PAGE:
Identifying hominin remains in Siberia using peptide mass fingerprinting (ZooMS)

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URI: http://hdl.handle.net/10900/118514
http://nbn-resolving.de/urn:nbn:de:bsz:21-dspace-1185149
http://dx.doi.org/10.15496/publikation-59888
Dokumentart: PhDThesis
Date: 2021-09-03
Language: English
Faculty: 7 Mathematisch-Naturwissenschaftliche Fakultät
Department: Archäologie
Advisor: Conard, Nicholas (Prof.)
Day of Oral Examination: 2021-02-26
DDC Classifikation: 300 - Social sciences, sociology and anthropology
Keywords: Proteome analysis, archeology, Pleistocene
License: http://tobias-lib.uni-tuebingen.de/doku/lic_mit_pod.php?la=de http://tobias-lib.uni-tuebingen.de/doku/lic_mit_pod.php?la=en
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Abstract:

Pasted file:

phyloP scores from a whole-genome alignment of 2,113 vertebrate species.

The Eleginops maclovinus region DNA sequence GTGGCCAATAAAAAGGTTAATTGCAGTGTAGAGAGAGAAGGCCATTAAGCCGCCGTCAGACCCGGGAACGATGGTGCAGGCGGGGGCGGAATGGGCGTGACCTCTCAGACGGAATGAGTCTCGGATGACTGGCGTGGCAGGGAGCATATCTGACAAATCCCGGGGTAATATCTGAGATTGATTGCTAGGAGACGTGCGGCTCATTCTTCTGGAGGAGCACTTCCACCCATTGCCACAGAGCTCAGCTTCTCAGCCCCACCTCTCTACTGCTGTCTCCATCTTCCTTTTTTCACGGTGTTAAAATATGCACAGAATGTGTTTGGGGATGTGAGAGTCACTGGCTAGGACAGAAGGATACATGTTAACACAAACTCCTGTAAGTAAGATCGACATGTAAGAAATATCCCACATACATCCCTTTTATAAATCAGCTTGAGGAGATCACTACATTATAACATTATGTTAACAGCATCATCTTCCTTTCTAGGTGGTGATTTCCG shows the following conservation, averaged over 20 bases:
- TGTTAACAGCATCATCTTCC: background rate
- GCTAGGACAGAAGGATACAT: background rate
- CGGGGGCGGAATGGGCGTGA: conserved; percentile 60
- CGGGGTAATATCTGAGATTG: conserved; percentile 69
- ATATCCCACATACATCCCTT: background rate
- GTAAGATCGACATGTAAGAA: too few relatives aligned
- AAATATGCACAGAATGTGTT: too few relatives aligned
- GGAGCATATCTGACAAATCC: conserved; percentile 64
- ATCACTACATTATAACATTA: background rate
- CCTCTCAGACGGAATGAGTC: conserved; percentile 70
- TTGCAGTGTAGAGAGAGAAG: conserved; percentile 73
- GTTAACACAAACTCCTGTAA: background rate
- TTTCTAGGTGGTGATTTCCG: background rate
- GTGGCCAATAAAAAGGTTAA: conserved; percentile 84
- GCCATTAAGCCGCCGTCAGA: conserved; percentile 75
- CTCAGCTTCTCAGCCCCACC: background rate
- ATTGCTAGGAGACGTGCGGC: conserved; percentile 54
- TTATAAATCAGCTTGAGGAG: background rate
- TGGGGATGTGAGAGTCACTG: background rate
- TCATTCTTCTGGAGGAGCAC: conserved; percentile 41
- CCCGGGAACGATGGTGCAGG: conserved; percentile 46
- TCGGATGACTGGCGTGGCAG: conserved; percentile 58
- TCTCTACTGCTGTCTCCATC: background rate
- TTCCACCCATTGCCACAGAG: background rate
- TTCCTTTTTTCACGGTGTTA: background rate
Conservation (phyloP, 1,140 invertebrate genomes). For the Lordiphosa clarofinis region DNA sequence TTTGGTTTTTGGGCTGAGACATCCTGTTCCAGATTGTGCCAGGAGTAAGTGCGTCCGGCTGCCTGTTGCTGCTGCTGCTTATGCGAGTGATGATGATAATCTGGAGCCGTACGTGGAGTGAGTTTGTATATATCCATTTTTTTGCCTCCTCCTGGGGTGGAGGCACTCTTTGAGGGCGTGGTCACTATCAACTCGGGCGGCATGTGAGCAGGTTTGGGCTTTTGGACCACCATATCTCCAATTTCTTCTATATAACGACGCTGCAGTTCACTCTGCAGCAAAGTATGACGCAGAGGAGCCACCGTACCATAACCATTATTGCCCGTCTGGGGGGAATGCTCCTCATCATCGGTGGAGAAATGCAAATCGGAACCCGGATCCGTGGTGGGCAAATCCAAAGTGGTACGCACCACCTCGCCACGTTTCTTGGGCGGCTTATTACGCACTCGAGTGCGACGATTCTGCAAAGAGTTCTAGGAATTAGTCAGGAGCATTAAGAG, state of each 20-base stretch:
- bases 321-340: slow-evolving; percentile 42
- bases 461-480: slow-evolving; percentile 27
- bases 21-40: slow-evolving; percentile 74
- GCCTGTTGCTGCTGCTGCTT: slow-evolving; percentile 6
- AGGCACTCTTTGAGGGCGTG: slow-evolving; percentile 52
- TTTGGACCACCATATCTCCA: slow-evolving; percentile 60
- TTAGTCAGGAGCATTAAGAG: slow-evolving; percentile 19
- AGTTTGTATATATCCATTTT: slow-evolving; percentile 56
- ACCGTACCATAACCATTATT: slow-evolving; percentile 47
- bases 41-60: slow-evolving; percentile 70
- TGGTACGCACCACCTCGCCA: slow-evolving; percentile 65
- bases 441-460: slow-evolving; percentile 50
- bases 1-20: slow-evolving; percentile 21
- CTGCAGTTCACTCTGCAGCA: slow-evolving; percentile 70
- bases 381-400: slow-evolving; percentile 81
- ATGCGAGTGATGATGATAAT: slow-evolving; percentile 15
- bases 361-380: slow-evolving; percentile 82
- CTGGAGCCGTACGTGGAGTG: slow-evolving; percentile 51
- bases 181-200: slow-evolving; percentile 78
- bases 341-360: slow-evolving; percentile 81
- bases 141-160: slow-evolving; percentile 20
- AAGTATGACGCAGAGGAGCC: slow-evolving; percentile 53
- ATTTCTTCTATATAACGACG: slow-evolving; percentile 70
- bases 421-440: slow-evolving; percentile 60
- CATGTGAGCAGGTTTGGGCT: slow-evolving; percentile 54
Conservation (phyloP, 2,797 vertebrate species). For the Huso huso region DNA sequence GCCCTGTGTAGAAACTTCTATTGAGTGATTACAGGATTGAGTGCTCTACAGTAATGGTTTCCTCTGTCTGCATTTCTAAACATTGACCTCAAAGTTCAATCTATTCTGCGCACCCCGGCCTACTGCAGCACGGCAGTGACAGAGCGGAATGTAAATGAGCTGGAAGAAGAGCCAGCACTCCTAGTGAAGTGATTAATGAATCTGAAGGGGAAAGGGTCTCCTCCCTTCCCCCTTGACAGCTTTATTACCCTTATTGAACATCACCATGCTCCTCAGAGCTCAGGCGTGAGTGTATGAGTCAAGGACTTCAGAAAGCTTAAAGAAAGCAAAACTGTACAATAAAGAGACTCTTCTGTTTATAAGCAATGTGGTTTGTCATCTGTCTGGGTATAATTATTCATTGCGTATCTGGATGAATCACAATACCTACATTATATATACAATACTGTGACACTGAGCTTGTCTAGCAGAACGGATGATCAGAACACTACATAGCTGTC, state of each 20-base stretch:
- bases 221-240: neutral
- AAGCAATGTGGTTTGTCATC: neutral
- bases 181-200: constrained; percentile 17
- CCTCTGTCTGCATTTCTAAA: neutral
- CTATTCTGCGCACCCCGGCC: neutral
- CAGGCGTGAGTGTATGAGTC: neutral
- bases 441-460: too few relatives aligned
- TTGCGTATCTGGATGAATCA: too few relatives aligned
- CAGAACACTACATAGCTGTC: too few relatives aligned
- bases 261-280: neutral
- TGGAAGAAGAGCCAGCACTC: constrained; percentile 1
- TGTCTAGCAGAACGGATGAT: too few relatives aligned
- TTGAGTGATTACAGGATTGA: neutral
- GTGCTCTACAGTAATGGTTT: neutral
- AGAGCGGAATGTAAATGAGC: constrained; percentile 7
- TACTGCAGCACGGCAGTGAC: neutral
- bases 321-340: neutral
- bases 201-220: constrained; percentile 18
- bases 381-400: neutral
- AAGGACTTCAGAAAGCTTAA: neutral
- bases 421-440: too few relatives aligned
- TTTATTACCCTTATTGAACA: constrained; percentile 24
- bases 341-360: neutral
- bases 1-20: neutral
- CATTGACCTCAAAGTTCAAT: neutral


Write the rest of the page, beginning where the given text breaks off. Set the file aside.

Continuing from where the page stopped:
The scarcity of human remains from Pleistocene Northern Asia is a significant limiting factor in understanding the course of human evolution in this part of the world. The high degree of fragmentation of bones in Siberia has limited our ability to identify and better understand the hominin groups present in the region between 300 – 50 ka (thousand years ago). In this dissertation, I address the dearth of human fossils in the region by screening thousands of non-diagnostic bone fragments using a peptide mass fingerprinting method known as Zooarchaeology by Mass Spectrometry (ZooMS). ZooMS allows for efficient and reliable taxonomic identification of bone collagen and here I apply it to six sites from Middle and Late Pleistocene contexts. In total, 8,921 unidentified bone fragments were analysed using ZooMS and resulted in the discovery of nine new hominin fragments including the oldest known Denisovan fossils (Denisova 18, 19, 20, 21), two Middle Palaeolithic Neanderthals (Denisova 15 and Denisova 17), two hominins linked with Upper Palaeolithic assemblages (Denisova 14 and Denisova 16), and one which had been previously misidentified as a bear parietal fragment (Denisova 7). Parallel to the search for human fossils, large assemblages of faunal remains were also identified. These were compared against the zooarchaeological record of Denisova Cave which was established previously using traditional methods. The comparison helped identify the potential biological, depositional, and taphonomic factors responsible for the accumulation and fragmentation of the bones at the site. Bones identified using ZooMS from Denisova Cave were also used to create isotopic baselines, essential for studying Pleistocene hominin diet in the Altai Mountains. This revealed instances of extreme isotopic variation especially with regards to some of the humans, leading to the identification of the highest C and N isotope values currently reported for Neanderthals. Finally, a subset of bones (2,501) were used to map glutamine deamidation and test the efficacy of this technique in understanding protein degradation as a function of time and as means of assessing the relative age of the hominin fossils. This technique has been used recently to test the antiquity of unprovenanced fossils, however, our results revealed that too much variability is observed even within a single layer to be able to securely identify intrusive or unprovenanced fossils. This work is the largest application of ZooMS on an archaeological assemblage and the results confirm our hypothesis that bone assemblages which are routinely excavated from Pleistocene-age sites, in Siberia and elsewhere, present an important untapped source of archaeological information. The data reported in this dissertation stem solely from fragmented bones that could not be identified on the basis of morphology. High throughput analysis of such material has the potential for groundbreaking discoveries and should become a routine component of the archaeological tool kit.

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